Small Businesses Help Grand Forks Heal
Posted October 27, 1999
GRAND FORKS, N.D. — In April of 1997, the Red River rose up, and nearly wiped out the entire city of Grand Forks, N.C. A few hardy souls worked hard and led the others toward recovery. Small business owners were the key to coming back From Hell and High Water.
George Widman will cover just about anything with chocolate: cranberries, olives, pickles, even jalapeno peppers.
But two and a half years ago, the Red River barged through Widman's front door and nearly covered his store. For three weeks, the candy store was under water. They worked every day for five months to reopen. They were the first.
Why? "First of all, I'm the Papa now," Widman says. "I'm the third generation."
Around the corner and up the street, The Red Geranium reopened about two months later. It was crucial to Grand Forks' comeback.
Owner Linda Magness says reopening the store was therapeutic for her. "Personally, I was recovered the day we opened the shop," she says.
Magness took all the help she could get. She sought out grants and SBA loans and armed herself with information. She says she will probably never get out of debt.
Widman financed his comeback a different way: sweat equity. He dipped into savings, leaned on family and friends, and in freezing cold weather, he rolled up his sleeves.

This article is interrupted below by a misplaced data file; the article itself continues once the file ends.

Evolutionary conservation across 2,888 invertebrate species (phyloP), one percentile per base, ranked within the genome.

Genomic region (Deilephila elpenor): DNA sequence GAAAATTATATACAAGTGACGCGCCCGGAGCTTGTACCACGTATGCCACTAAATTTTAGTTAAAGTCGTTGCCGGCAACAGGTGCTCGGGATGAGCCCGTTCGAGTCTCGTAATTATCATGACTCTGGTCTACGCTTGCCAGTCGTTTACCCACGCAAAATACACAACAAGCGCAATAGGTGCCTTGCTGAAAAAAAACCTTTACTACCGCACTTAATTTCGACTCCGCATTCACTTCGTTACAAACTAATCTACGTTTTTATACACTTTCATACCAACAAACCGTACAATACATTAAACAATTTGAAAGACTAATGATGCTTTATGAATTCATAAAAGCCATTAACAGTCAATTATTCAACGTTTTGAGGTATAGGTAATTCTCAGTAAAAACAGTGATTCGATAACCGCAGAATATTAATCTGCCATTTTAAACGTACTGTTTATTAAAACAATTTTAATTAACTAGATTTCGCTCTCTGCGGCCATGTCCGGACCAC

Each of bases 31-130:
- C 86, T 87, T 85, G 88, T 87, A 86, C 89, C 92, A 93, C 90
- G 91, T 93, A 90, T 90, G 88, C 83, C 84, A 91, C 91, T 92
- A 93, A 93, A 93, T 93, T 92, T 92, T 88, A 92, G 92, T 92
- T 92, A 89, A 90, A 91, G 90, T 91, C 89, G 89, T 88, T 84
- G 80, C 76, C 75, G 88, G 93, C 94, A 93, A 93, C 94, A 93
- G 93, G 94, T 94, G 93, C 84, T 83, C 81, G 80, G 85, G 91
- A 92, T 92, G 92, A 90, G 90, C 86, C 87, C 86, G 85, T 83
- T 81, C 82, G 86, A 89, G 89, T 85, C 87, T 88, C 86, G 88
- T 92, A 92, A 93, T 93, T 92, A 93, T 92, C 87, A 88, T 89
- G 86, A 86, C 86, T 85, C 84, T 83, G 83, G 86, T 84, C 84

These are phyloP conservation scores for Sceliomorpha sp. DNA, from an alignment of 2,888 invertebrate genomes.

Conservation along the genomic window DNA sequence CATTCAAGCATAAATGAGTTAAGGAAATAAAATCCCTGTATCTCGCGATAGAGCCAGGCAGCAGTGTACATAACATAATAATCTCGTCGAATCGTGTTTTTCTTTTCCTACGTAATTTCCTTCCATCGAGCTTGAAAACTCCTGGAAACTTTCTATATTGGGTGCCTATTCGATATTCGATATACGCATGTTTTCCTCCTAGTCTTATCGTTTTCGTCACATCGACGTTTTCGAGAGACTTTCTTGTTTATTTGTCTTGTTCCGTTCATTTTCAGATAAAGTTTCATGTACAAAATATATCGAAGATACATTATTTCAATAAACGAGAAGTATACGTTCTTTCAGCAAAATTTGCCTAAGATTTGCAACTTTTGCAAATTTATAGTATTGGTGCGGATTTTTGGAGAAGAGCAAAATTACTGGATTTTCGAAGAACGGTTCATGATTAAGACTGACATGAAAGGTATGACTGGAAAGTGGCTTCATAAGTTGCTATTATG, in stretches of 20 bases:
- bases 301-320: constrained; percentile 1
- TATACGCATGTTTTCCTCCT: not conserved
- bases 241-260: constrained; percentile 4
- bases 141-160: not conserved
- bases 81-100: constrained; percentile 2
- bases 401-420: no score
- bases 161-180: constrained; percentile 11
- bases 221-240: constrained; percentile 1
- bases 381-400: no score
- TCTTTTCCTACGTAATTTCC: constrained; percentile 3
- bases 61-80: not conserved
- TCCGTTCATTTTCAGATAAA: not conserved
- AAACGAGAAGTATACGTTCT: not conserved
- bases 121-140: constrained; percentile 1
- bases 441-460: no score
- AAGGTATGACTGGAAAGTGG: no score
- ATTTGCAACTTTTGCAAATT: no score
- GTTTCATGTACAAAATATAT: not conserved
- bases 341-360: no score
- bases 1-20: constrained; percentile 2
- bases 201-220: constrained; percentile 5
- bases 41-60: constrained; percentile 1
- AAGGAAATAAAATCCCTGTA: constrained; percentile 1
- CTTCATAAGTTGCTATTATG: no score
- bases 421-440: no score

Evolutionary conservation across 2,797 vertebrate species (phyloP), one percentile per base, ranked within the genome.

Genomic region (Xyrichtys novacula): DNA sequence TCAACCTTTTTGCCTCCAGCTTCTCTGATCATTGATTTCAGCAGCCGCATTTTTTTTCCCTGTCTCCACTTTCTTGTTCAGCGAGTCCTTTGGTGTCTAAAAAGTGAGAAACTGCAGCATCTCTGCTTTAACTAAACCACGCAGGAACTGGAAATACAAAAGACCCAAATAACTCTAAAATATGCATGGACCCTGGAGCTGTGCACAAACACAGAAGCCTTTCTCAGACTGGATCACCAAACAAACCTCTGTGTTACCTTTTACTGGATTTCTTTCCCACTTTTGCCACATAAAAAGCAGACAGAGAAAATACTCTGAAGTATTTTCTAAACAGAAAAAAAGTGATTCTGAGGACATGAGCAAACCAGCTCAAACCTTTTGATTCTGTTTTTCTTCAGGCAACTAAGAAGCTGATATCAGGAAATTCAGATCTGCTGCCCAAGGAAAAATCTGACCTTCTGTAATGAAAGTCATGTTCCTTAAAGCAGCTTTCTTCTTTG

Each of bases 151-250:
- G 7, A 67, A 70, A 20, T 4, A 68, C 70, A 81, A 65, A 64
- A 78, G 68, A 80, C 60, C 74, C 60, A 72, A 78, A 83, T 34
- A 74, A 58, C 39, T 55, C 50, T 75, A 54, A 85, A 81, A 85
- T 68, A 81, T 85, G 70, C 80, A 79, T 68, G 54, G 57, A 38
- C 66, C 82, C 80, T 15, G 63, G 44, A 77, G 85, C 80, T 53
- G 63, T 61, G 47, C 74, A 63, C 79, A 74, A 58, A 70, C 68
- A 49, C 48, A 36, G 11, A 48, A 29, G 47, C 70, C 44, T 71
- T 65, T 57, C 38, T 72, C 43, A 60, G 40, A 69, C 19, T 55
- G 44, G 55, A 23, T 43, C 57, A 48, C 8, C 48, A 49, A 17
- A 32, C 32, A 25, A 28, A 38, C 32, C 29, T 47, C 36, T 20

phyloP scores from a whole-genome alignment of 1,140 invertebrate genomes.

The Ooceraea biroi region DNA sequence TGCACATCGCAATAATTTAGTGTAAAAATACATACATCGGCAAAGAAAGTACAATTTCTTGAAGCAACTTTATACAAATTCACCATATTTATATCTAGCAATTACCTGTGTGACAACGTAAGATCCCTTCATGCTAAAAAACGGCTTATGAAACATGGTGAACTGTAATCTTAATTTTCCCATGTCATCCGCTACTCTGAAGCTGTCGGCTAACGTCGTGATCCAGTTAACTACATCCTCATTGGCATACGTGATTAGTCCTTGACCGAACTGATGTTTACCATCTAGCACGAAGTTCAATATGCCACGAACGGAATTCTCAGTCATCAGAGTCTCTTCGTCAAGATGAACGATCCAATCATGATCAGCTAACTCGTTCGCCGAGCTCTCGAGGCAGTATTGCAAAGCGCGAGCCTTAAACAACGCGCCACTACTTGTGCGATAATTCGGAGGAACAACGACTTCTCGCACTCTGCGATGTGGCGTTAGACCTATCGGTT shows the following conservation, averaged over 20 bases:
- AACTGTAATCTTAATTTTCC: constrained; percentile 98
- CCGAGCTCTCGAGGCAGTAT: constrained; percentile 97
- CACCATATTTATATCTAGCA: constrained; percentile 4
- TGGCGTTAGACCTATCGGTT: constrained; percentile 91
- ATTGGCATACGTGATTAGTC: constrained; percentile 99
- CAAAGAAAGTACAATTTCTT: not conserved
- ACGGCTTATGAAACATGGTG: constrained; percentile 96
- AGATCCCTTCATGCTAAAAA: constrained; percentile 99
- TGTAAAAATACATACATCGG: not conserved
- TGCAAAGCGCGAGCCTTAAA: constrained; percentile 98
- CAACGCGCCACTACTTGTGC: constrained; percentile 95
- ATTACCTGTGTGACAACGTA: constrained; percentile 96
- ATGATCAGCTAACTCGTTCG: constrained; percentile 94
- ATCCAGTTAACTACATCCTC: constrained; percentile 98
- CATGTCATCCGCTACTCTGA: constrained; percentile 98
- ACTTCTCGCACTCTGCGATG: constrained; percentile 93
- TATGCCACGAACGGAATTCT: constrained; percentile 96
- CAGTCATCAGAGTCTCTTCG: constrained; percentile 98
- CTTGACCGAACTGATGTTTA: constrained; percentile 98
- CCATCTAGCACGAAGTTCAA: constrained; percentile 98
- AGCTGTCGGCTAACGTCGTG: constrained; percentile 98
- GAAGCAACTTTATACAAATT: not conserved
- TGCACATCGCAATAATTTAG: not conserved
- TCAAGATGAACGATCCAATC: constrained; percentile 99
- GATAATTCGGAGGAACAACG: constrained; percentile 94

"I've got an electrician son-in-law. I've got a son who's in air conditioning. I just had to buy the stuff," Widman says.
Despite their different approaches to starting over, both say they put the people of Grand Forks above profits.
"It's for the community. Where are you going to find a candy maker?" Widman says. "We were the first guy to go, and we worked our can off, and they saw it. The people appreciate it."
And that appreciation means a lot when you consider the devastation people faced.
"The girl that works for me lost her home, that her family had been in," Magness says. "It's totally gone. Nothing can ever be rebuilt in that neighborhood. It's in the flood are, and the dike will be built there. So the tree she carved her name it, it's gone. And it's never ever going to be there. That kind of thing doesn't go away."
Both say their experience has taught them not to take living life to its fullest for granted.
"The good things are there," Magness says, like "the time you'll have with your kids. And they'll be reading books instead of watching TV because the TV got flooded, and you can't buy another one. All those things will be there. You just have to look for them. And you just have to accept the help that comes your way."
Linda Magness hopes she can break even after selling her shop when she retires.
George Widman spent close to $70,000 of his and his families' money to start over.